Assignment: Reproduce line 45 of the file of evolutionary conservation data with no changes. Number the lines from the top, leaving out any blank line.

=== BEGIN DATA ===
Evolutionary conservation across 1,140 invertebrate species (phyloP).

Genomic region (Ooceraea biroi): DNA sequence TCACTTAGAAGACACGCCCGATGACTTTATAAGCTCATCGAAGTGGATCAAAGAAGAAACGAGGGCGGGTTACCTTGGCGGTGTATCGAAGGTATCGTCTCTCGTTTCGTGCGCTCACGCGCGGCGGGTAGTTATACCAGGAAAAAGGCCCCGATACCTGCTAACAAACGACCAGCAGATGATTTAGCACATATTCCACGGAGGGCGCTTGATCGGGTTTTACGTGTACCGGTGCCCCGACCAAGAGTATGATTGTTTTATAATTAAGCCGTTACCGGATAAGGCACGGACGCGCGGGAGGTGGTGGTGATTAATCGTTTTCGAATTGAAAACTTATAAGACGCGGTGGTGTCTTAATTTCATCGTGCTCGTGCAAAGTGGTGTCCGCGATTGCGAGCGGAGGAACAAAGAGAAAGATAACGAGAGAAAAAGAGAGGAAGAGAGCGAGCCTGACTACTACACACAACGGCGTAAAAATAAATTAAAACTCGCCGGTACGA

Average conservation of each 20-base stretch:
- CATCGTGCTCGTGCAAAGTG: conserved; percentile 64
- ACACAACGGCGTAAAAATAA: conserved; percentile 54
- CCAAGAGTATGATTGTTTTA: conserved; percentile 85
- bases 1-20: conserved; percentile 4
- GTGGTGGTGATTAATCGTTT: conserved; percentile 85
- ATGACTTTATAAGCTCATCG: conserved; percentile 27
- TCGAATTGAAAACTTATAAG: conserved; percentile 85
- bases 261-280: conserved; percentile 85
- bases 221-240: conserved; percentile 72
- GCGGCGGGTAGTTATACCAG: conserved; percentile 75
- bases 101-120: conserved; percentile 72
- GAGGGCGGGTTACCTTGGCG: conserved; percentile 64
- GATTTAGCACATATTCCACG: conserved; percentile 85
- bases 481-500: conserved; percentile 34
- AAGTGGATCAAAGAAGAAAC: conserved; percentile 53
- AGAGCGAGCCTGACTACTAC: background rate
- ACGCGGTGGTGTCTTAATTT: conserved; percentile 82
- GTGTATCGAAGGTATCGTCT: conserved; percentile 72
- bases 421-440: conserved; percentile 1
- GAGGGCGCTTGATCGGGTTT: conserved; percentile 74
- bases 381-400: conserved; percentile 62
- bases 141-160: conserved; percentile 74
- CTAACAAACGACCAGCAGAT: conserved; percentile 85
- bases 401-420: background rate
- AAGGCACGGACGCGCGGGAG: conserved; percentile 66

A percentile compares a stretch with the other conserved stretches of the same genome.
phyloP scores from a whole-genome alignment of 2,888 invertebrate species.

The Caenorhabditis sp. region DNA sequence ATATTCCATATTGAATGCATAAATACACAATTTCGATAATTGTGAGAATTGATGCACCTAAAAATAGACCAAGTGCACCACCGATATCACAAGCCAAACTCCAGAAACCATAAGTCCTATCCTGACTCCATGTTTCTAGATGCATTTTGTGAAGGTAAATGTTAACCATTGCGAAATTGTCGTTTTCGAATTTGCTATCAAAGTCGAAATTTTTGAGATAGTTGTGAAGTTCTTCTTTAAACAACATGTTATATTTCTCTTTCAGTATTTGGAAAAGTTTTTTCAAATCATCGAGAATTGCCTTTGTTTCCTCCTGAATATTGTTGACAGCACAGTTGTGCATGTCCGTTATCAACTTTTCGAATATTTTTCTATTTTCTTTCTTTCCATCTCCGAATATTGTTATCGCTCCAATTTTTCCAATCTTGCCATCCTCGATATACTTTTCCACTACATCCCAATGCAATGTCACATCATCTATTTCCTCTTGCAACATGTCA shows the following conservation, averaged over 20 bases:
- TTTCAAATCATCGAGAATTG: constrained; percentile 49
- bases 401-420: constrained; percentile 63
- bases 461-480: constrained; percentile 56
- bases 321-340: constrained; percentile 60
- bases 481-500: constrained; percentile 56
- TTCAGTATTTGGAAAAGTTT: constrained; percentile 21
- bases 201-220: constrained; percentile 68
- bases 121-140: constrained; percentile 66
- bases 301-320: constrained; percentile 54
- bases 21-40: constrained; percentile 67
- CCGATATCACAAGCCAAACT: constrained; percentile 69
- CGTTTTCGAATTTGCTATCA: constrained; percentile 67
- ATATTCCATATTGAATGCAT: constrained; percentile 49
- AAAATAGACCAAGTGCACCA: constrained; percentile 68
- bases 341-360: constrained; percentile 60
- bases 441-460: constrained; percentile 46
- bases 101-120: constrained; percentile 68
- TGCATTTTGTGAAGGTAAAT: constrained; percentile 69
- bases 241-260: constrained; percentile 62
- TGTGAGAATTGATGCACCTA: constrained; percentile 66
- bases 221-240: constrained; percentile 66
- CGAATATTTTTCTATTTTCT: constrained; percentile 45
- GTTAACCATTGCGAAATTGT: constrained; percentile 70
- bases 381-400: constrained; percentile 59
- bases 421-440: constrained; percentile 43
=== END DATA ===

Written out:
- AAAATAGACCAAGTGCACCA: constrained; percentile 68